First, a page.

Klout thinks spammers are better than you

You’ve probably been invited to “view your Klout score!” if you use any kind of social media. You certainly are assigned one whether or not you actually sign up for Klout. If you’ve read any of the other 90 bajillion posts on how bad Klout is, I recommend you stop reading here – I won’t be saying anything new. If you think Klout is a useful thing, read on!

The other day I was spammed by @renaphillips9. When I went to report the account in Hootsuite, I was presented with her Klout score.

A Klout score

measures your influence on a scale of 1-100—the average Klout Score is 40.

The greater your ability to drive conversations and inspire social actions such as likes, shares, and retweets, the higher your Score will be.

So, in theory, people with higher Klout scores are popular people on social networks who really shape conversations. In reality, spammers can easily get higher Klout scores than average users, e.g.

Spammer on left, real person on right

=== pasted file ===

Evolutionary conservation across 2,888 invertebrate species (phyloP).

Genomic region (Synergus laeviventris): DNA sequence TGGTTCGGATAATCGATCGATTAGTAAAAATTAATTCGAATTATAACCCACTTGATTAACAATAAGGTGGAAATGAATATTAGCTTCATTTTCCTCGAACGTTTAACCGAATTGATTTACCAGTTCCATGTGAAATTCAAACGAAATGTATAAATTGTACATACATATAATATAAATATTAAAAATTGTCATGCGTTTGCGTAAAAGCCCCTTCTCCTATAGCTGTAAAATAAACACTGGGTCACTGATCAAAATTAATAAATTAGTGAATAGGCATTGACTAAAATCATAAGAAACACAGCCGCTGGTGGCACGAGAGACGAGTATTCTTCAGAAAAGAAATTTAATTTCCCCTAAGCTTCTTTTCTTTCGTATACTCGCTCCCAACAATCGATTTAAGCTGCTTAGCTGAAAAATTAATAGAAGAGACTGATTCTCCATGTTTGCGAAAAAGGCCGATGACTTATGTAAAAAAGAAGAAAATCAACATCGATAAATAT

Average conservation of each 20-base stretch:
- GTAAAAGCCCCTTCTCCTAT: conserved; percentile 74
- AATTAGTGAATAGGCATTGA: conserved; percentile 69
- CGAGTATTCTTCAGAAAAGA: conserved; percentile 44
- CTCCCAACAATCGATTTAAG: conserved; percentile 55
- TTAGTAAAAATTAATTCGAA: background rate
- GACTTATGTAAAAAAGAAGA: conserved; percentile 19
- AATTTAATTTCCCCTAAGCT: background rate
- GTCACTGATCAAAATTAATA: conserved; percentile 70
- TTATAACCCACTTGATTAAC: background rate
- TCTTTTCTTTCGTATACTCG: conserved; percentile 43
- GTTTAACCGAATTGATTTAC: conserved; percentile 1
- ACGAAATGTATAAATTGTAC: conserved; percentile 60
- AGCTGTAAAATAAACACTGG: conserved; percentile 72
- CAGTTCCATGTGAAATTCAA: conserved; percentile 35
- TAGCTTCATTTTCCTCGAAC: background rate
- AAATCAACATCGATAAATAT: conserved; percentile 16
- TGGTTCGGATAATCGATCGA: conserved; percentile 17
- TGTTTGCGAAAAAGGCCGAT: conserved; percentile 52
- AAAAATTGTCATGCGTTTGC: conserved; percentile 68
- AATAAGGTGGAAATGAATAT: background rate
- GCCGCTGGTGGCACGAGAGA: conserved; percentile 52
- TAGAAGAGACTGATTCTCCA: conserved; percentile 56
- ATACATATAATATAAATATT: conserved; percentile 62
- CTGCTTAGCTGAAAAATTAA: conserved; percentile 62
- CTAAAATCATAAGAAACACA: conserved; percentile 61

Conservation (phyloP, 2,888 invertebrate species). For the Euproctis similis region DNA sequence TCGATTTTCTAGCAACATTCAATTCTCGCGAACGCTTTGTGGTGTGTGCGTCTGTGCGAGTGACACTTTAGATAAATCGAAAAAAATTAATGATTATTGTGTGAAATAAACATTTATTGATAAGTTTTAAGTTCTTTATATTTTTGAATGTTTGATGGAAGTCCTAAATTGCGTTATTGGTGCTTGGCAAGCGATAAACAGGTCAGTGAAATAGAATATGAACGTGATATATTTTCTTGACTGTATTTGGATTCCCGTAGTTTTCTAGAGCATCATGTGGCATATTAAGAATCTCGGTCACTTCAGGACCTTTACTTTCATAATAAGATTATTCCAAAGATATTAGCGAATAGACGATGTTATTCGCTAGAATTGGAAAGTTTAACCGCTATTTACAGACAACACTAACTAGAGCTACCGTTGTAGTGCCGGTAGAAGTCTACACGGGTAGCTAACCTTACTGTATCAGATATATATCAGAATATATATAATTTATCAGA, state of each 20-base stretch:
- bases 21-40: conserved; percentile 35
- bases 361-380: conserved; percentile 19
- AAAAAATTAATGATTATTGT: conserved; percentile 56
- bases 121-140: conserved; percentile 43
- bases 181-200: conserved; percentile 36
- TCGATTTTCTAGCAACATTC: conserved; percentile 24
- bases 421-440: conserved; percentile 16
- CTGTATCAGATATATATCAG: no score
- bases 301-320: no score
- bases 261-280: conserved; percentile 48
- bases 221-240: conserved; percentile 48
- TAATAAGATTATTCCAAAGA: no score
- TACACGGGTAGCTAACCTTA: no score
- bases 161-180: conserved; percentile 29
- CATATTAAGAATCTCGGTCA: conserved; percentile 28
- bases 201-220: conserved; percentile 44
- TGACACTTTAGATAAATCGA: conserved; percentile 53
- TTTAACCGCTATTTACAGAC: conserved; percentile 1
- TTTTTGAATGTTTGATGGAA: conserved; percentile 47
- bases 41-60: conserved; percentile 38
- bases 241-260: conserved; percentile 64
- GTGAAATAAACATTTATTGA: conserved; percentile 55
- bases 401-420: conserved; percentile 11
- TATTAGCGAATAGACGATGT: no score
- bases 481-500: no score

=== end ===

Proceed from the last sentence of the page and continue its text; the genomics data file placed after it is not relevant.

Spammer on left, real person on right

Klout pretty much comes out and says their fancy system can’t be gamed by spammers:

Did you know that the Klout score focuses more on the amount of conversation and interactions you generate rather than the volume of your posts? Being active is different from being influential.

All of @renaphillips9 tweets were direct spam to real users or interactions with other spam accounts. I’m a real person with an active twitter account with plenty of real conversations and retweets. Clearly Klout isn’t measuring what it claims to be measuring.

Klout advertises itself as a way to figure out your own influence, sort of an ego-stroking algorithm I guess, but I imagine its real business plan is to sell its scores or algorithm or something to advertisers to figure out which horse to hitch their wagon to.